And for those bored and interested in the aforementioned artist’s statement, enjoy:

The main impetus of my design style is to not only create an image that stands for the product, but to also enhance it. By using clean-cut geometric forms and pared-down graphics, I try to stylishly represent the essence of the project at hand—creating an icon that’s memorable and grabs the eye. Photography only adds another layer, giving the graphic a visual representation to play off against, an indelible image to fully connect the two in the viewer’s mind. Kenmore East’s Art Department helped me to discover this outlook into a medium that only consisted of paint, pencil, and clay at the time. My first experience with computer art and graphics took place within these walls, completely changing the way I looked at the world as a result. Everything is now a breathtaking angle to photograph or a piece of history worth glorifying; a memento mori capturing the exact instance that overtook you, melding the past with the present as something to go back to even if it’s long gone.

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Previously known as the Rochester High Falls International Film Festival, the actual event will be holding its ninth annual incarnation, but it will be the first under the name 360 | 365 George Eastman House Film Festival. It’s a six-day ode to film, full of features, documentaries, shorts and children’s programs, bringing both new and restored old classics to the big screen. According to the press release, this will be the first time a major film archive will have aligned with a contemporary film festival, something that is an amazing coup, especially with its ability to screen a work such as the 1948 British masterpiece The Red Shoes.

The programming expands into panel discussions, master classes from industry professionals, public and private parties, and informal “Coffee With” events for networking purposes. Along with all that is an impressive special guest list including director James Ivory on opening night as he is honored as a George Eastman Honorary Scholar before presenting his newest work, The City of Your Final Destination, starring Anthony Hopkins and Laura Linney. Oscar winning film editor—and Scorsese regular—Thelma Schoonmaker will also be presented with an award, the Susan B. Anthony “Failure is Impossible” Award, directly before the screening of The Red Shoes on Saturday, May 8th, which was directed by her late husband Michael Powell. The festival organization’s strong ties toward showing the achievements of women in all aspects of filmmaking is a driving force behind this honor.

I myself will be getting in on the action by driving up to Rochester Friday afternoon to partake in three films that day and another three or four on Saturday, including Powell’s classic. With three theatres showing films simultaneously, and a fourth room open for panel discussions, there will be no shortage of things to see and experience, all within the George Eastman House complex. I’ll admit that my main driving force is to see Oscar nominated animated film The Secret of Kells, but with Harry Brown also playing, I figured staying for two days would give a chance to see a few more that I may never have another chance to catch again.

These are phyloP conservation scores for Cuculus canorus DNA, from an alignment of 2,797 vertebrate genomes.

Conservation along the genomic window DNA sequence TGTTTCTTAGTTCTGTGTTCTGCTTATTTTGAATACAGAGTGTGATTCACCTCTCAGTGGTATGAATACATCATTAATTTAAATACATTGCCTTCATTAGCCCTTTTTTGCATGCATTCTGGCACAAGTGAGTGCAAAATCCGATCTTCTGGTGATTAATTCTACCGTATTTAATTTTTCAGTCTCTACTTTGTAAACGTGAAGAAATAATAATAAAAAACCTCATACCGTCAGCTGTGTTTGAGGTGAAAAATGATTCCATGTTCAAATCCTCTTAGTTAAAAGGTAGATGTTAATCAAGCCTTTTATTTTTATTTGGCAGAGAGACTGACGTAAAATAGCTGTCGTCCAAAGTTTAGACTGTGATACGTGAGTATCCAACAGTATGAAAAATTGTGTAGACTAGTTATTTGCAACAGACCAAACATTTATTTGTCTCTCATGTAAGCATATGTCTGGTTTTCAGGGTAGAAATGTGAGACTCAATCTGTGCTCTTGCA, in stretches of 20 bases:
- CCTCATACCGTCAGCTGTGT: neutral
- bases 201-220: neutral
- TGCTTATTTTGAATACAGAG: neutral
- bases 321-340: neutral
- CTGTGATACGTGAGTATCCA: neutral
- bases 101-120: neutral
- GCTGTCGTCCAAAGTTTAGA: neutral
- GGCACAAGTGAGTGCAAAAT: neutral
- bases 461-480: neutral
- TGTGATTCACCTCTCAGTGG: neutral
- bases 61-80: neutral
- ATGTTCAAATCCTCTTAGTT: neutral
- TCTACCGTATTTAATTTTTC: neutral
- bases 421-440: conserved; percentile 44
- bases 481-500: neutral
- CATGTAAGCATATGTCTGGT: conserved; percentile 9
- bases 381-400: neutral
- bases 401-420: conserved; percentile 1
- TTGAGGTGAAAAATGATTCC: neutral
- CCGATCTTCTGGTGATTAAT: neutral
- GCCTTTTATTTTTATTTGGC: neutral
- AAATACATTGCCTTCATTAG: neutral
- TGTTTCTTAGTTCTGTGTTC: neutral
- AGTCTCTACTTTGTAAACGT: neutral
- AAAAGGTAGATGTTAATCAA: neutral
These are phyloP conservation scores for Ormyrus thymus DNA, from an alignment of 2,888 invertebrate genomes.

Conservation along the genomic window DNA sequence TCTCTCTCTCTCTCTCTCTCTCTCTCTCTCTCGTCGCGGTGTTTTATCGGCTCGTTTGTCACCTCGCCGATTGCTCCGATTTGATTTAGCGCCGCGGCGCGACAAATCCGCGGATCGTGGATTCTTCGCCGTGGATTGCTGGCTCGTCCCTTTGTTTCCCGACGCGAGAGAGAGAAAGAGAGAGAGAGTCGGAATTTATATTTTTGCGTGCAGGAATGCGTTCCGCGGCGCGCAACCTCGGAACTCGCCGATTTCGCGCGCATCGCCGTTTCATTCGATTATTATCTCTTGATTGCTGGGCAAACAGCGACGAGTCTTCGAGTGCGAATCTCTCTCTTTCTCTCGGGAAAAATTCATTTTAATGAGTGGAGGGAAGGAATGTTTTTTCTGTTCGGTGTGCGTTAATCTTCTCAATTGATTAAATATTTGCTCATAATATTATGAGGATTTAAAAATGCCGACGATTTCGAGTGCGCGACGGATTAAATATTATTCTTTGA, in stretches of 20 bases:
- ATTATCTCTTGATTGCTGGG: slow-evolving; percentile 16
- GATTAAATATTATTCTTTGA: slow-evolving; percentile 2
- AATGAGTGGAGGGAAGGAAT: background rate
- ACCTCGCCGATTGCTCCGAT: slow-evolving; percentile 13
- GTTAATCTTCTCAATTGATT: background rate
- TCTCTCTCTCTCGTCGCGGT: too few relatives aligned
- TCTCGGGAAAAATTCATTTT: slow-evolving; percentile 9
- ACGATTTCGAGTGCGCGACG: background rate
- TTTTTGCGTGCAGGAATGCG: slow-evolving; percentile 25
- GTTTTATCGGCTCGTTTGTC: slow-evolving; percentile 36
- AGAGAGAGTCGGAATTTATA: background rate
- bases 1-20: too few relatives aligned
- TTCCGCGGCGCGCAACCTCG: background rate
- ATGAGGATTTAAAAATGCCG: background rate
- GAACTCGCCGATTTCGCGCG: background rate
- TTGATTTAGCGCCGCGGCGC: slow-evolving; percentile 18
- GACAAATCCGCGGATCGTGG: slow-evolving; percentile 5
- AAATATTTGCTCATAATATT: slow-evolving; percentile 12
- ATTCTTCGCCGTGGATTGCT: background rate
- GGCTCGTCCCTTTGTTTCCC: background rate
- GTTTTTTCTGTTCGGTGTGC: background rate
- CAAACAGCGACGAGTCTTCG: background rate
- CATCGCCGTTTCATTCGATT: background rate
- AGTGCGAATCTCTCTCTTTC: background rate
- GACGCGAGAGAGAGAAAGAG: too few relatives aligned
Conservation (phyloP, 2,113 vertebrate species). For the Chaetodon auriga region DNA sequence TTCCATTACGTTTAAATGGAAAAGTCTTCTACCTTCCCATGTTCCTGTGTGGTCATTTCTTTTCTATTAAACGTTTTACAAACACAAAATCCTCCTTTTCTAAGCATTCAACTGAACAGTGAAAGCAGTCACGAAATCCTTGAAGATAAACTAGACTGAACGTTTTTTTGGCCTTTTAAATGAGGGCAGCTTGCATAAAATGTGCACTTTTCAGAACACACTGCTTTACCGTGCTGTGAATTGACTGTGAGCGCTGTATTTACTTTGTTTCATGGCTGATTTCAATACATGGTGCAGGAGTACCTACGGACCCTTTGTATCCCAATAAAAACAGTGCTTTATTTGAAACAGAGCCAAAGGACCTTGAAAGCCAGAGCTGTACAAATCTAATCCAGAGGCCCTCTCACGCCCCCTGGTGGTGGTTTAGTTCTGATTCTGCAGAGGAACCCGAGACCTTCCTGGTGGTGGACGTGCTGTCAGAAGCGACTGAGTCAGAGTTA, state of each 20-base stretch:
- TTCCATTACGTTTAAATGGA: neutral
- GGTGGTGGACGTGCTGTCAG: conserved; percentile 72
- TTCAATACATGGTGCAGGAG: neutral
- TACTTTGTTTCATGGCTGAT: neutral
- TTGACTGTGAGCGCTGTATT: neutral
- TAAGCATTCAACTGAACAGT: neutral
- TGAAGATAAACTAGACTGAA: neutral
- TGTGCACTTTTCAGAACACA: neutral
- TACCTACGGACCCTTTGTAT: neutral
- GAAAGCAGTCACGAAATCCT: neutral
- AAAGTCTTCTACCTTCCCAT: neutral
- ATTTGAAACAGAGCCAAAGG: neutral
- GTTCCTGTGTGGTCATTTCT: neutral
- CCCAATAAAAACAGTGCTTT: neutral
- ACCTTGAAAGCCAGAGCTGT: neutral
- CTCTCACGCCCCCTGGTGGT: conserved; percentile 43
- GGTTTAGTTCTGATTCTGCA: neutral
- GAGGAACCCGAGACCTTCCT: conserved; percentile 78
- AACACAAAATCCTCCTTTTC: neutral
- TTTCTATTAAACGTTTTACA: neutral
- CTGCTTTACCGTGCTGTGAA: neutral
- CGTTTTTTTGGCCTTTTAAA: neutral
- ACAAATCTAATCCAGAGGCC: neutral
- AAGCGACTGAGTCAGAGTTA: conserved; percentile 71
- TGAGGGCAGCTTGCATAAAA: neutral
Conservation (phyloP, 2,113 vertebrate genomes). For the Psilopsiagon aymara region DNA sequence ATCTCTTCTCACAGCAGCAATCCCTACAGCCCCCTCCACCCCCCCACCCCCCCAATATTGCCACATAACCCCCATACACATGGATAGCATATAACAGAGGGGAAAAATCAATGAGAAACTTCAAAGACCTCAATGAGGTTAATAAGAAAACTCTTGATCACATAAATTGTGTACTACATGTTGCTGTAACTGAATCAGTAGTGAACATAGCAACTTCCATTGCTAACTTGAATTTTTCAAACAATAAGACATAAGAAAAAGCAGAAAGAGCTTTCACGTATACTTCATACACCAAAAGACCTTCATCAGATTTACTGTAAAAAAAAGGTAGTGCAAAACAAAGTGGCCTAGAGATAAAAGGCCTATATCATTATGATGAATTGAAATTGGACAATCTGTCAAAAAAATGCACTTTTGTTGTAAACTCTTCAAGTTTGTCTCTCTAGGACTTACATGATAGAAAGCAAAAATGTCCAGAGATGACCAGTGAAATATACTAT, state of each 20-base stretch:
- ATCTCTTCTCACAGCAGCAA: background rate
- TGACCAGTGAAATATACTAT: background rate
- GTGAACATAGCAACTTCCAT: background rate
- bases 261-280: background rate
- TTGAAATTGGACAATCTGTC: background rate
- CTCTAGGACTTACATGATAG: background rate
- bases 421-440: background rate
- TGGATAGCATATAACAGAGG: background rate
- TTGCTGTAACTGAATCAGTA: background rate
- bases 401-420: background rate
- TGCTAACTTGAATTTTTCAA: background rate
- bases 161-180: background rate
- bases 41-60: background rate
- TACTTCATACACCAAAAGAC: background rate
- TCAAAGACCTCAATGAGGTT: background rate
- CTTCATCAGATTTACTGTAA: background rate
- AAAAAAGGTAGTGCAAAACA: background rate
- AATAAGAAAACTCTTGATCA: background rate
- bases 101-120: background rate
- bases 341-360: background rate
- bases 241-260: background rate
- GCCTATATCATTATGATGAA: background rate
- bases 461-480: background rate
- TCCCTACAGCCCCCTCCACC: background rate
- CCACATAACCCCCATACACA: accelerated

The fun all begins on May 5th—with the Ivory presentation at 6:30pm—and continues on until the festival’s completion May 10th. The website, located at has plenty of background information, a downloadable film schedule, and the ability to purchase tickets for individual shows or a multitude of packages. It’s all shaping up to be a pretty great time, held at cinema’s birthplace. My enjoyment of their logo also makes it that much more appealing to me. So I judge some books by their cover; I’m thinking this is one time where it will work out.

360 | 365 George Eastman House Film Festival
May 5-10, 2010

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The Buffalo Niagara Film Festival closed out its fourth annual entry, ending a pretty great eight days of cinema. Attendance might have been stunted due to a plethora of activities in Buffalo, including a Salman Rushdie talk that prevented me from going to opening night and the brief return of Sabres hockey to the playoffs, but that did little to dampen the spirits of organizers, volunteers, or filmmakers. What makes this event uniquely great in comparison to an event like the Toronto International Film Festival is that you don’t have the big name movies coming through, luring you away from the lesser-seen fare where a festival visit could be your only chance to watch. Rather than dismissing an indie feature you’ve heard nothing about in order to check the new Coen Brothers flick that will be coming to a theatre near you in two weeks, you are completely open to seeing work from up-and-comers, art created by a writer and/or director’s own blood, sweat, and tears.